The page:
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This is a significant number that makes ADHD one of the most common learning and behavioral disorders to date. The number of American children and adults diagnosed with ADHD has significantly increased from over the years (Frame, 2003).
ADHD is a medical term and as it is a problem related to children, that educators and researchers in education should learn its explanation and the symptoms that help identify the problem. It is necessary to clarify the term ADHD because it is not a single behavior but a mix of complex patterns that it is sometimes called an “assemblage” (Marcus &Saka, 2006 cited in Goodwin, 2010, p.2). It is a condition that the National Institute of Mental Health (2012) explains as “one of the most common childhood brain disorders and can continue through adolescence and adulthood” (p.1). The most obvious symptoms are “difficulty staying focused and paying attention, difficulty controlling behavior, and hyperactivity (over-activity). These symptoms can make it difficult for a child with ADHD to succeed in school, get along with other children or adults, or finish tasks at home” (ibid, p.1). In order to be diagnosed, symptoms include inattentiveness, disruptiveness, as well as social and academic discrepancies in the child’s school or home settings. For example, this includes poor interactions with their parents, teachers, and classmates and a decrease in academic achievement. Children with ADHD endure these difficulties chronically and persist into adolescence and adulthood, negatively impacting their lives and the people surrounding them (Jones & Chronis-Tuscano, 2008). Many children are losing their battle with ADHD without the much needed help from their surroundings. ADHD cannot be categorized as a medical problem, but it is a behavioral and learning difficulty that needs to be effectively managed in the classroom by teachers and at home by the parents, because “there is currently no cure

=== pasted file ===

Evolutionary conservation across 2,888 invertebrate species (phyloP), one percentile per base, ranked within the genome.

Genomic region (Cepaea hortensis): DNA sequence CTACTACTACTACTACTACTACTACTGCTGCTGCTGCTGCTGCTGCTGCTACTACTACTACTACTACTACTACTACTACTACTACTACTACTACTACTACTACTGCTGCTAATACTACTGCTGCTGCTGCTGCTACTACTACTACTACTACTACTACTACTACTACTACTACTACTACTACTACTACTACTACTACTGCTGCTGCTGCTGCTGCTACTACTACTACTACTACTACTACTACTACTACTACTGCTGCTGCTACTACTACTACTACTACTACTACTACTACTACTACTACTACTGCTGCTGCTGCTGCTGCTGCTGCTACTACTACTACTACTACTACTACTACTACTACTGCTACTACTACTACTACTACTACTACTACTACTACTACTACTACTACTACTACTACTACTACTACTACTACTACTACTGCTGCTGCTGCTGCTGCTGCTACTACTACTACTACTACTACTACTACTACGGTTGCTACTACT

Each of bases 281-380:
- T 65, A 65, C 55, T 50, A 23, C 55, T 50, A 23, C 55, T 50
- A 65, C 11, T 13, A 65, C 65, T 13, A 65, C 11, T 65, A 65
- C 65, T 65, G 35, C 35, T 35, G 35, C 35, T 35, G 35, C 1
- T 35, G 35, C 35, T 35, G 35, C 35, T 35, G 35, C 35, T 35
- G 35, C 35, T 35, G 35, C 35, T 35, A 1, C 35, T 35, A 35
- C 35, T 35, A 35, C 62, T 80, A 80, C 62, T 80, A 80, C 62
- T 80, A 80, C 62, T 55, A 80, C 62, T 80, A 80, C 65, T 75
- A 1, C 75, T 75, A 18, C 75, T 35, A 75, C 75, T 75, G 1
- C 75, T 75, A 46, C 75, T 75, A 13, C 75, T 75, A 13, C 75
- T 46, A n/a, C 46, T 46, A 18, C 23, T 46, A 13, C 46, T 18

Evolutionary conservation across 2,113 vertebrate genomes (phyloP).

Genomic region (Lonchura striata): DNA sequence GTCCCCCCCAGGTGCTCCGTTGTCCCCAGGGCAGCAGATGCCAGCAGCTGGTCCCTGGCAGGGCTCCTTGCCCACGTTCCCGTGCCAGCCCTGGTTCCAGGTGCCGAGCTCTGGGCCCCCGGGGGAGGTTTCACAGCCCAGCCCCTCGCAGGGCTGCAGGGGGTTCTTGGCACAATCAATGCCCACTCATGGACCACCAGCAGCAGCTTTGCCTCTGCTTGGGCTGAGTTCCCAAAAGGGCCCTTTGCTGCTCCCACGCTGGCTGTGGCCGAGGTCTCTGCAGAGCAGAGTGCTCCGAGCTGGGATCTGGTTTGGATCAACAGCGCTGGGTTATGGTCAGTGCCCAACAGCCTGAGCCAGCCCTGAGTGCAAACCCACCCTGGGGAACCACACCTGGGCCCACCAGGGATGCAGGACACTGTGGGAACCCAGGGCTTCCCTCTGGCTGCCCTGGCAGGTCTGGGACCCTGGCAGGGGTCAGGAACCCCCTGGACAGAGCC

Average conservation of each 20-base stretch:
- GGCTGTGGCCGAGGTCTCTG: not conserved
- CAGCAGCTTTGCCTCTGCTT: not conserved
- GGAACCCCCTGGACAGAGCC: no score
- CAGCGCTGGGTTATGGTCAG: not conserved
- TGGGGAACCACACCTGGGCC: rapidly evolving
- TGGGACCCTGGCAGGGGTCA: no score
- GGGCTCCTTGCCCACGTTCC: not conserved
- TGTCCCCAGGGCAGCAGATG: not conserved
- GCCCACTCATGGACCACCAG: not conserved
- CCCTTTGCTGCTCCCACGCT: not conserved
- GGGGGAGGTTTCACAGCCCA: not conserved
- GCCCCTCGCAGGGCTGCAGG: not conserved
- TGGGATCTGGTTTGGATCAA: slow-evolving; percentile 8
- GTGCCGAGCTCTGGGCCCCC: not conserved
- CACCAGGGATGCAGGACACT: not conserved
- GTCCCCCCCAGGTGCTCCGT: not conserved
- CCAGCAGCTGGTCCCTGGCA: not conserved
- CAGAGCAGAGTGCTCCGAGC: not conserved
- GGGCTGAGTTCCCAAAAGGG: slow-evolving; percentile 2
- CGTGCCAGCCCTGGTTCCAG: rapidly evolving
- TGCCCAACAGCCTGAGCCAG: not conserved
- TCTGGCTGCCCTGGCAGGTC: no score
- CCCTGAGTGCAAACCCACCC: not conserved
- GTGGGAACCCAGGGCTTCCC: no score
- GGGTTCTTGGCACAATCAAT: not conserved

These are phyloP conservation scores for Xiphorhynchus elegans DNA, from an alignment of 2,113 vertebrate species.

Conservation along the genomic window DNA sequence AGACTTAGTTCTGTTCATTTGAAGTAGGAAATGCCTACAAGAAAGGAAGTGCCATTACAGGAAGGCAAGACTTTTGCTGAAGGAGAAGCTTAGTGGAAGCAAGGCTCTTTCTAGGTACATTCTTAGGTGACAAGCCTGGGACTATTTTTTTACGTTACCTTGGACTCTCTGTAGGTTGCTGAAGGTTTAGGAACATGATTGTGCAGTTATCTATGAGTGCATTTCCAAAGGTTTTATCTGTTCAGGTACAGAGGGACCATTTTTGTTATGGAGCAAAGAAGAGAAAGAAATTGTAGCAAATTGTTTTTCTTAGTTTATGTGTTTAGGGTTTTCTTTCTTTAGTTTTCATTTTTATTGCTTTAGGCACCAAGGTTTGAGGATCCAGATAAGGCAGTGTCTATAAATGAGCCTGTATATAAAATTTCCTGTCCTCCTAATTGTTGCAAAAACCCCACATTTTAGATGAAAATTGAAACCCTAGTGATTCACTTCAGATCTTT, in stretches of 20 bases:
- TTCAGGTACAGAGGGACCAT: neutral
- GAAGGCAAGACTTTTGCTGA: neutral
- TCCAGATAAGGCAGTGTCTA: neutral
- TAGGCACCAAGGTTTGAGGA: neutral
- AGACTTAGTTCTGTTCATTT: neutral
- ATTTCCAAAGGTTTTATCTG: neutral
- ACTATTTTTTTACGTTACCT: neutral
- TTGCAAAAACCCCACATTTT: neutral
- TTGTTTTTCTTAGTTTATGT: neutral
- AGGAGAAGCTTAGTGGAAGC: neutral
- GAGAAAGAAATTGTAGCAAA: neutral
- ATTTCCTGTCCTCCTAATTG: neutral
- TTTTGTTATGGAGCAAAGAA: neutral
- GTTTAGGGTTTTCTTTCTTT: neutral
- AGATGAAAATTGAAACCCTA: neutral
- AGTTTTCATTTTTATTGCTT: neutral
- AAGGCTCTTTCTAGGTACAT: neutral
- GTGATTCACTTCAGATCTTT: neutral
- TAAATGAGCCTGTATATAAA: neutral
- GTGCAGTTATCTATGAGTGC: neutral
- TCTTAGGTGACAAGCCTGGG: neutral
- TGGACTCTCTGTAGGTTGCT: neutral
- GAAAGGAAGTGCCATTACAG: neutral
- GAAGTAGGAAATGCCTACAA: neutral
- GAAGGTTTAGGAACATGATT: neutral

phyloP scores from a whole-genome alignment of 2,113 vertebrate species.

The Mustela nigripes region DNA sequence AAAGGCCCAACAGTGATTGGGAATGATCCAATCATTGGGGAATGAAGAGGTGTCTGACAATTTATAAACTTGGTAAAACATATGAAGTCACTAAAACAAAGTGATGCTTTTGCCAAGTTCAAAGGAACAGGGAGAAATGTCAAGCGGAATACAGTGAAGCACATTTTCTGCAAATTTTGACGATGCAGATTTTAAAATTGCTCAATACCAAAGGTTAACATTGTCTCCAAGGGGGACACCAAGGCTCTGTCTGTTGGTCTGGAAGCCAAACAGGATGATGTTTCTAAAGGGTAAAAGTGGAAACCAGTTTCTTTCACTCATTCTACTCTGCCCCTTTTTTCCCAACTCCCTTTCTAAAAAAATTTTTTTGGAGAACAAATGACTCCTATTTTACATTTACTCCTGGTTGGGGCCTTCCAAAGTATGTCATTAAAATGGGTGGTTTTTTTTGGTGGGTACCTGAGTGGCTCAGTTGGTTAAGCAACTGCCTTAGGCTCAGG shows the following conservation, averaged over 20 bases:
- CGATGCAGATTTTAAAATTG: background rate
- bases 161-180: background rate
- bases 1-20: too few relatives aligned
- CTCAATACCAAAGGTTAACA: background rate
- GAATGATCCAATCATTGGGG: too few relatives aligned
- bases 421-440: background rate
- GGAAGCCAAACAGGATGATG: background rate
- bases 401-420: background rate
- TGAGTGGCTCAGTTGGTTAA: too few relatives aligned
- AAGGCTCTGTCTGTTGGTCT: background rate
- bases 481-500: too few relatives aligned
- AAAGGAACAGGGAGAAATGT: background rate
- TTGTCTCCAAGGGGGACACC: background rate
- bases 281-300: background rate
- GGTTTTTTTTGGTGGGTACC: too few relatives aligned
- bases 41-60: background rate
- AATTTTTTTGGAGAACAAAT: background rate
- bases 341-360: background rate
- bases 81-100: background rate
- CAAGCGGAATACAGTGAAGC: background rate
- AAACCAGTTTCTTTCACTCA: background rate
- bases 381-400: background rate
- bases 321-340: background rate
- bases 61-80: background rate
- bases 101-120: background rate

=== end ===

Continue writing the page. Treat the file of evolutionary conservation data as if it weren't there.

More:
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However, some medications of ADHD may be substituted with other treatment options such as behavior therapy in case patients develop risky health hazards and side effects. Researchers have also proved that healthy diets, appropriate lifestyle choices, and other treatment methods such as behavioral therapy can effectively help ADHD patients to manage their symptoms.
ADHD Author Institution ADHD Introduction The paper pursues to review evidence on the effectiveness or efficacy of cognitive behavioural therapies in addressing ADHD. According to Dobson & Dobson (2009), attention deficit hyperactivity disorder (ADHD) can be regarded as one of the prevalent childhood disorders that can continue throughout adolescence to adulthood.
They may often be misunderstood especially if they possess symptoms of the developmental disorder, ADHD. Attention Deficit/Hyperactivity Disorder (ADHD) is a behavioral disorder characterized by inattention, impulsivity, and hyperactivity (American Psychological Association: np).
These children also experience impulsivity, as well as hyperactivity, resulting in difficulty in controlling their actions in both home and school. One of the hallmark features of ADHD is the impairment of a child's cognitive, as well as psychosocial, capacity.
ADHD is the most commonly diagnosed childhood disorder, affecting an estimated 3 to 5 percent of school-age children. It occurs more often in boys than girls, in some studies by a 5:1 ratio (Stern, 2001). Often they are overactive and impulsive as a result children with ADHD find it difficult to fit in at school.
There are those who, blessed with a broader understanding of child development and psychology, are more considerate of student’s backgrounds and life circumstances and how these affect their learning.
A simple search for ADHD on the internet brings multiple contents about the disorder, which is a clear indication of the high level of attention. Apart from the mere internet search, scholarly works including peer reviewed journals and books on ADHD are not